Now that I have been traveling for many years, I often feel funny when I say I am Australian, or this is where I belong.
I feel like I’m staking a claim on being something that I have no right to stake a claim on. And then I feel like a traitor for not staking my claim.
Patriotism has diminished inside me, as I feel there is so much worth celebrating about so many other countries as well. And why should I ignore that just to promote my own country for the sake of being the “best in the world?”
Don’t get me wrong, I love my country and culture and really enjoy sharing it.
The response by Queenslanders to the latest floods in Queensland, have reminded me just how wonderful our ideals of mateship and “getting on with it” are. I am so proud to have that as part of who I am. But I don’t want to only be Australian.
Let me just preface what I am going to say by saying these are my thoughts based on my experiences written for what I think is a audience who is already or intending to travel like Craig and I have. I don’t feel badly towards anyone else who chooses not travel, as I know their life experiences may lead them to the same conclusions by alternative methods, which are just as valuable. ( Don’t you just love these disclaimers!) Phew! I’m exhausted.
As I have travelled and have been welcomed into many parts of the world, I have felt my world expand and the definition of my home and who I am has changed with it.
I am not just Australian, or a daughter, or a mother, sister or brother. I am every one of those things, but I am so much more that often can’t be defined or pinned down to one thing.
And why should it? I am constantly evolving and changing. What works for me one minute, might not the next and I enjoy allowing myself the freedom to change with this and I hope that others grant me that as well.
So when I say I am Australian, am I really? What does that mean?
Yes, I was born here. Yes, I love it. But, I love the braais (BBQ’s ) in South Africa more, and I love Thanksgiving more than Christmas, and where I used to say rugby league was the hardest and best of all football codes, I’ve since found out I love American football and soccer just as much.
How can I now say that Australia is the most laid back country in the world, when in South East Asia, an opposite way of being just doesn’t exist?
But, I do still think it’s hard to beat an Australian beach or an Aussie summer, and Aussies are some of the most friendly people in the world. Oh, and we do rock at sports!
I don’t want to live in the town I grew up anymore, not because of anything other than I want to live in other places more. I want to keep exploring the world, and continue to broaden the essence of who I am.
I am not just Australian anymore.
Just because I have changed, and my spirit does not want to own or be owned, does not mean I am any less lovable or important. All I am doing is what life intended me to do–to grow and expand.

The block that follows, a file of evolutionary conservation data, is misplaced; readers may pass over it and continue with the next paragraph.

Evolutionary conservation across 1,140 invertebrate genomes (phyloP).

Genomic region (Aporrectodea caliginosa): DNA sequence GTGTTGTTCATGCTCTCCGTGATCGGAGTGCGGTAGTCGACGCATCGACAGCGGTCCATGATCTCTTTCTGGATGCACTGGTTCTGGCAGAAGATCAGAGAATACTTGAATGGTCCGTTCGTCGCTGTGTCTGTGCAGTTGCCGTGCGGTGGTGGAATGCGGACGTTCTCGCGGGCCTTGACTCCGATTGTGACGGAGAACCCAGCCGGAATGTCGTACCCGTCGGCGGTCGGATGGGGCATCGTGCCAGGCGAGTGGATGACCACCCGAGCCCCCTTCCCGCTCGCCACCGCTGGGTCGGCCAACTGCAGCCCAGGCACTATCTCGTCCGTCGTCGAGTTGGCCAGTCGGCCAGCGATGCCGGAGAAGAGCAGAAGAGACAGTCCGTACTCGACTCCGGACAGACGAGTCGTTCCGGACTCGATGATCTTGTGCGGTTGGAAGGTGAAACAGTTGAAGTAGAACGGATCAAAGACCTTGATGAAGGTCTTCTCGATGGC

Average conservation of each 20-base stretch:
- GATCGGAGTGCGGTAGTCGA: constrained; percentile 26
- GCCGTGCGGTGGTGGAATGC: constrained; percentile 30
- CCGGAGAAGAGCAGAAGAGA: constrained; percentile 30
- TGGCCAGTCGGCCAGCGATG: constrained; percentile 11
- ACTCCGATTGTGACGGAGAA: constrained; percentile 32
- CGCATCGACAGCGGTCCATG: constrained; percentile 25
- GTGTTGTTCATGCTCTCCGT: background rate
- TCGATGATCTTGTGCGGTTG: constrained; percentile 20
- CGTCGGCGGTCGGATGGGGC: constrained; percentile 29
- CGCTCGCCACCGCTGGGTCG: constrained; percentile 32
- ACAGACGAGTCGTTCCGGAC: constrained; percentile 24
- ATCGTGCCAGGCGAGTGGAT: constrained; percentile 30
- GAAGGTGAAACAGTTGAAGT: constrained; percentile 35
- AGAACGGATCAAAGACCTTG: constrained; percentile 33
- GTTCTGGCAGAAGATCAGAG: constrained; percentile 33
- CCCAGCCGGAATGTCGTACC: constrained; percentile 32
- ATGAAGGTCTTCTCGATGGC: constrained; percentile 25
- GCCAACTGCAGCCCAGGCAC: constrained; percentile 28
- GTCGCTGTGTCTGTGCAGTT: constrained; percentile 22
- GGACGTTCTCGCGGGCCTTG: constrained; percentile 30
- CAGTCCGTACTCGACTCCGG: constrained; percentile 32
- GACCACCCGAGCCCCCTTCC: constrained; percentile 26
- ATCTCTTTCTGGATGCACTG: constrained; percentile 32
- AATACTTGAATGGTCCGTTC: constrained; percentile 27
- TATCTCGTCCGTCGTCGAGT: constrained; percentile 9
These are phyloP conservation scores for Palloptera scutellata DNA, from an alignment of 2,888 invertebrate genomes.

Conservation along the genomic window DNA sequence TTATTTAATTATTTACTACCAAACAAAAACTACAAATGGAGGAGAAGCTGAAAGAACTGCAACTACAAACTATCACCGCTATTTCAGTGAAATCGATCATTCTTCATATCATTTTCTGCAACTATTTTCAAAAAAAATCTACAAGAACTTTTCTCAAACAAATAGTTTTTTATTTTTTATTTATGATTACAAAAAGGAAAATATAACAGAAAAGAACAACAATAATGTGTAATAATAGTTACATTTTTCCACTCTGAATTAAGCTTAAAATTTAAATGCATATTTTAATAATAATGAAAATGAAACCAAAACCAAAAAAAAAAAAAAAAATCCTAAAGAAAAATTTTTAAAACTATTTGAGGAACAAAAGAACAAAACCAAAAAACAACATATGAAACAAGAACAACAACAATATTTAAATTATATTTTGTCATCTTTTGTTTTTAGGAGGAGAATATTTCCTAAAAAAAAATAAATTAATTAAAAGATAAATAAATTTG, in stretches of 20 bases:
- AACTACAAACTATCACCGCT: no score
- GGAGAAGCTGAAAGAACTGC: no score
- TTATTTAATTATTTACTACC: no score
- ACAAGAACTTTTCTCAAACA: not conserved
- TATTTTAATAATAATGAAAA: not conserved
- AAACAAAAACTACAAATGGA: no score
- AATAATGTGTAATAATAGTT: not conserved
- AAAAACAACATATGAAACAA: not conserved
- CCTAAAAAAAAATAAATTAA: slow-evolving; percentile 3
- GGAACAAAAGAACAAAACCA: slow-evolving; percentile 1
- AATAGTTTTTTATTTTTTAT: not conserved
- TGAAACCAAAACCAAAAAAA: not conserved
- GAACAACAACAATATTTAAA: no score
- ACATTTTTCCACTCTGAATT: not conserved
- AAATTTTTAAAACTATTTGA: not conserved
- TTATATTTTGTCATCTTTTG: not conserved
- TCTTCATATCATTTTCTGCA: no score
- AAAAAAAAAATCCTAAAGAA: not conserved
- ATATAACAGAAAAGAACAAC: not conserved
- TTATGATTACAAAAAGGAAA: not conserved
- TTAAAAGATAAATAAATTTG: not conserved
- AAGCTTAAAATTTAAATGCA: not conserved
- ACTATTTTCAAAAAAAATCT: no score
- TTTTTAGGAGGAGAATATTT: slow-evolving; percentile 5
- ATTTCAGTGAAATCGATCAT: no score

With that expansion into a wider world, I grow smaller so that I may be able to more clearly see the bigger picture.
The longer you travel, the more you realize that you are part of something so much bigger. This in turn shrinks you, making you so much smaller. You realize that you are not the most important thing in the world, nor is the life on your lot of the street.
…Or maybe this is just known as growing up, and it was travel that helped me to grow up.
You realize that your small part is connected to other small parts held by the small child in Africa begging for water, the old woman carrying the rice upon her back in Asia, the Pakastani who owns the corner shop in London, and your warm American friend who invites you into their home for a glass of wine. Even though each of us may be backed by a nationality, we all coexist within our interdependent bubble of humanity.
The wider world, and the smaller me, means I can look at my problems with different eyes. When I look at them from the wider world perspective, they really do seem quite small.
I can ask
“Well how does losing that job opportunity compare with the 8 year old child in China who must help toil the fields to keep her family alive?”
My wider world is so much bigger now that I hate saying I belong to a nation, or a family, or anyone belongs to me. This is not true. No one belongs to anything. We are all a part of something so much greater than our individualism. We are all parts of the whole, and those parts need to work together.
I can’t stake an ownership in anything, be it views, property, country, identity.
While I might express my views as I see them now, I can’t own them as they may go tomorrow and be replaced with something different.